Priority bills 

Priority bills will be the focus of the session, Scheer said, and his goal is to get all those that are out of committee debate time. About 15 bills were still in committee.

"It'll be interesting to see how the intervening four months, in the relationships and conversations between senators, may or may not impact movement of particular bills," Executive Board Chairman Mike Hilgers said during a recent Platte Institute webinar. 

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A major focus of the session has been property tax cuts and business tax incentives that are set to expire at the end of the year. Scheer said last week he didn't think there is consensus on the issues. 

"There's a lot of different viewpoints. Any proposal that has been brought forth has pluses and minuses, regardless if it happens to be (the) property tax portion or an incentive package portion," Scheer said. 

He'd like to see something move forward, he said, but he doesn't believe there are the 33 votes needed for either proposal.  

Balancing a budget

The Nebraska Economic Forecasting Advisory Board will meet during the first week of the session and give senators an idea of tax revenue collections the state will have to balance its budget. That revenue could be down substantially because of the coronavirus impact. 

"We'll have to take a strong look at those bills that still have financial impact on the general fund because ... I don't see that it makes sense to spend money that we don't have," Scheer said. 

Hilgers said senators he's talked to understand the fiscal impacts and are taking action to address the spending for their priority bills. 

Vargas chairs the Legislature's long-term planning committee, and its members have been looking at economic trends and how the state can bounce back from the pandemic. 

Voices for Children in Nebraska is expected to bring information soon on the crisis and its effects on the state's families and children, and education and housing. 

Vargas, a member of the Appropriations Committee, said senators worked hard on balancing the budget before it was brought out to the floor for debate. Adjustments to the two-year budget have advanced through the first of three rounds of debate. 

"I still think it's a really good budget, and my hope is that we review this through a lens of what our state needs," he said.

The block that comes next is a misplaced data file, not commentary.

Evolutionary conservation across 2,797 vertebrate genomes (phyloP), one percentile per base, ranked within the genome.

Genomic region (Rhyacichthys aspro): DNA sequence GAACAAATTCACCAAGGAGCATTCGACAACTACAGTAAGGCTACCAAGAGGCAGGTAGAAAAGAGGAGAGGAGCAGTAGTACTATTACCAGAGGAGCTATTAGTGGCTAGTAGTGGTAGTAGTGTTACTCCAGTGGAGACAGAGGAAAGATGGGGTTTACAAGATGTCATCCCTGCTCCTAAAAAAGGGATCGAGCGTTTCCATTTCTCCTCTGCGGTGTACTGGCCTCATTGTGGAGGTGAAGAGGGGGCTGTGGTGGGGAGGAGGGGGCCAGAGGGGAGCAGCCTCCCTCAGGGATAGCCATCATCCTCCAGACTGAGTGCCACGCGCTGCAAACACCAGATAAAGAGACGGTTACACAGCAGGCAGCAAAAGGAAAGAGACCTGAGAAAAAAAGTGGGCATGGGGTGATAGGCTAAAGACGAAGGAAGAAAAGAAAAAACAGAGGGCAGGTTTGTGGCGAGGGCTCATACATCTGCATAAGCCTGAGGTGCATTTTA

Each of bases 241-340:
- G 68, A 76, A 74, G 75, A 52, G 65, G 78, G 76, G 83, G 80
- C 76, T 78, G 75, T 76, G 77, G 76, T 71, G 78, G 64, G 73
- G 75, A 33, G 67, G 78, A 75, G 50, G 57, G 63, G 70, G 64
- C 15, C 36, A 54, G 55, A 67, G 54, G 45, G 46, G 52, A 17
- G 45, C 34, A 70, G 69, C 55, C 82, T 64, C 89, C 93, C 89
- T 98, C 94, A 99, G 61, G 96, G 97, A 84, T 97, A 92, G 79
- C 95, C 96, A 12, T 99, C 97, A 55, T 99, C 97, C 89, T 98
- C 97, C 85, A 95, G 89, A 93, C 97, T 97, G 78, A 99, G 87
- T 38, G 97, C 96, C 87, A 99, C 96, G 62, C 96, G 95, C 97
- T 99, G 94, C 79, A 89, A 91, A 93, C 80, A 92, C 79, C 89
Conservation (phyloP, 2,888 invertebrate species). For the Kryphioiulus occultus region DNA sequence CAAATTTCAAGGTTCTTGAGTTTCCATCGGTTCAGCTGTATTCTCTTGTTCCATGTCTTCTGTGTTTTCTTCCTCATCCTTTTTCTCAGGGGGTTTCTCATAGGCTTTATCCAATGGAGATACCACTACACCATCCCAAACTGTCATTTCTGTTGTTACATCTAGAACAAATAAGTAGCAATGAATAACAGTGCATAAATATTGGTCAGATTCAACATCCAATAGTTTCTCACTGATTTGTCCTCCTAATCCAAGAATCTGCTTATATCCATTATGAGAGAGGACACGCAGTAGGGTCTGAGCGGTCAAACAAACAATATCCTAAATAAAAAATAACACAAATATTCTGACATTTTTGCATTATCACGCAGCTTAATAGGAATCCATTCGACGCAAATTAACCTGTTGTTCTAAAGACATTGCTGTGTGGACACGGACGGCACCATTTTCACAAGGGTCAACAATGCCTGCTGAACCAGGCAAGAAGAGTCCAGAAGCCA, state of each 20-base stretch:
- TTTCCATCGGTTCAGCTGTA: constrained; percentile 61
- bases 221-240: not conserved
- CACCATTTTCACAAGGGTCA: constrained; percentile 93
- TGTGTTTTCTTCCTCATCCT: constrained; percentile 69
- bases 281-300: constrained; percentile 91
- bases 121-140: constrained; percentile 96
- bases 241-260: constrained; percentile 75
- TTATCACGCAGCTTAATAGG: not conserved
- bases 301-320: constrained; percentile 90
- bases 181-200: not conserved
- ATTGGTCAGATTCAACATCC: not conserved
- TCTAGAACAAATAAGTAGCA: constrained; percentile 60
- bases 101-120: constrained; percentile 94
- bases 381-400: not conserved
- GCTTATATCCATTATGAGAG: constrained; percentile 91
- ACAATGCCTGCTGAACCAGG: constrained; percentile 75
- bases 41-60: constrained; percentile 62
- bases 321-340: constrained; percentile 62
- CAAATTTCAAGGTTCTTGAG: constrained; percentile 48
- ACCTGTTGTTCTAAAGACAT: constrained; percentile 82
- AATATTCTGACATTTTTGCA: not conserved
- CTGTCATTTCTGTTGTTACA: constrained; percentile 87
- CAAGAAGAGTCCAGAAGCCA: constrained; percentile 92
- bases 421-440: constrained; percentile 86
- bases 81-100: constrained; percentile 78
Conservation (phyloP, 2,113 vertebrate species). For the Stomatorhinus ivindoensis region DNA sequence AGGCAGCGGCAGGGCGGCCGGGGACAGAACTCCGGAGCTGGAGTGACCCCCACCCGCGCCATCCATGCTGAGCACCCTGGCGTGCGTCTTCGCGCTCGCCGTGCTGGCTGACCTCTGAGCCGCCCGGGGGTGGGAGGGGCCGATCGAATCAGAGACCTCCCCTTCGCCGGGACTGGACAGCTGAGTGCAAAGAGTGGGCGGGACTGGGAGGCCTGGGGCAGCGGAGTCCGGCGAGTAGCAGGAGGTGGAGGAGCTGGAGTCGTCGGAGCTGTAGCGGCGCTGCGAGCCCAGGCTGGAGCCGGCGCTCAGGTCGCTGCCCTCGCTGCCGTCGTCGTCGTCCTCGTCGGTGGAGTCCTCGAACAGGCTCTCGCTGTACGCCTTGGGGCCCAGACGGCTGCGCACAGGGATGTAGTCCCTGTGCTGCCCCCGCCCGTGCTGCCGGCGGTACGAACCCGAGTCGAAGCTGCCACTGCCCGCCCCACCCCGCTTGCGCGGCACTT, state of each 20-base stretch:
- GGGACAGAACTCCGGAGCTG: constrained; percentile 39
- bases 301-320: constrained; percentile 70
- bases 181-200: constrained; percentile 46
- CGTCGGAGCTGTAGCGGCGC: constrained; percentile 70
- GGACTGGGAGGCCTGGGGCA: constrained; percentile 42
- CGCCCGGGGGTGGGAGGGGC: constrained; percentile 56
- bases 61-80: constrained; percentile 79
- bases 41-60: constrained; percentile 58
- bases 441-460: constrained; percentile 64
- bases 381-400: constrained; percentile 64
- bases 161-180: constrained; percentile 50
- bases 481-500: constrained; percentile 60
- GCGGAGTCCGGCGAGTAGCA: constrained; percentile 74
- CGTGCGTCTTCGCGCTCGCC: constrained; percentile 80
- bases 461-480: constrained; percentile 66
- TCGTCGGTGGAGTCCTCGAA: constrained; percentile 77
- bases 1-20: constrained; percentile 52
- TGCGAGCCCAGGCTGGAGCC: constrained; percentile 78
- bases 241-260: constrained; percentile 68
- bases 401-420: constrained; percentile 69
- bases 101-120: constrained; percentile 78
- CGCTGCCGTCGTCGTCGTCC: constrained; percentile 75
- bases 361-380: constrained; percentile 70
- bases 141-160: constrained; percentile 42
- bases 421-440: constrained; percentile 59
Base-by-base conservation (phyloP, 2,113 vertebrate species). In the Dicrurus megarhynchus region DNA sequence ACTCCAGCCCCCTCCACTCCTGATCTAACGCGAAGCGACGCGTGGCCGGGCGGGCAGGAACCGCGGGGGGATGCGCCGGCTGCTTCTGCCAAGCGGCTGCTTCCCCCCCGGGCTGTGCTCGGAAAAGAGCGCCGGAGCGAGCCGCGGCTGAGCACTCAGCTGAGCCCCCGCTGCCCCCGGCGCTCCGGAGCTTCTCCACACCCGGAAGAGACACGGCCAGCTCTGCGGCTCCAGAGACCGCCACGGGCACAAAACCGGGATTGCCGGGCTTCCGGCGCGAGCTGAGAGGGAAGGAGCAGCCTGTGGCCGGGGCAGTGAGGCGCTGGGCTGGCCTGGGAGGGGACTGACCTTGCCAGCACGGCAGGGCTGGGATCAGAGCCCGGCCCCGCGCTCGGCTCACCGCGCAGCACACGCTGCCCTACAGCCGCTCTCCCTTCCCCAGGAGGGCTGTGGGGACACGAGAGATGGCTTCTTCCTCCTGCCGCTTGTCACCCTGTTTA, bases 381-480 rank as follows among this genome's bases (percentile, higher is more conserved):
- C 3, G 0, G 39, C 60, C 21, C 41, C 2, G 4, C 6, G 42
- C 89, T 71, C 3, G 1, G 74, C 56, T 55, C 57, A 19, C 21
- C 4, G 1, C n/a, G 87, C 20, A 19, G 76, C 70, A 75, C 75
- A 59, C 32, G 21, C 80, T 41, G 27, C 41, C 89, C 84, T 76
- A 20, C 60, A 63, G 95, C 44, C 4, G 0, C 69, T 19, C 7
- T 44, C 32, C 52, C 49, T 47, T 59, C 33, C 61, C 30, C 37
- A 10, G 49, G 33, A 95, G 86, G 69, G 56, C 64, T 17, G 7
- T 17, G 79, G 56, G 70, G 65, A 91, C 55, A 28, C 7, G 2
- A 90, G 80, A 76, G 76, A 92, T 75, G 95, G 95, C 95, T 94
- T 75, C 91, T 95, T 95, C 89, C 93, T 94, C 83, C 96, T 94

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Those needs include a better public health infrastructure, qualified federal health centers that are able to meet the needs of Nebraskans, and investments in long-term care facilities, older citizens and those who are developmentally disabled. 

"We do need to look to the future and figure out a way we can bounce back as an economy," Vargas said. 

The Ernie factor 

Some senators may also want to address issues during the session wrap-up that have resulted from protests after the death of George Floyd in Minneapolis and others across the country who were killed by police officers. 

Any amendments on topics that have not been addressed in hearings either could not be added or would have to first have a hearing, Scheer said. Hearings could be accommodated if needed.

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And then there's the Ernie factor, which may be even more intense given the events that have taken place over the four months since the Legislature suspended its session. 

"There's some issues I'm going to deal with, and (senators are) going to deal with them one way or the other, whether they want to or not," Sen. Ernie Chambers of Omaha said recently. 

And even though he has only 17 days of his last session of his last term, he says "time is totally on my side.

"I could do this, as we used to say in basic training, 'standing on my head and stacking BBs in a corner.'"

This also will be the last session for Sens. Scheer, Kate Bolz, Sue Crawford, Sara Howard and Rick Kolowski.

Photos: Lincoln during the pandemic

Reach the writer at 402-473-7228 or jyoung@journalstar.com

On Twitter @LJSLegislature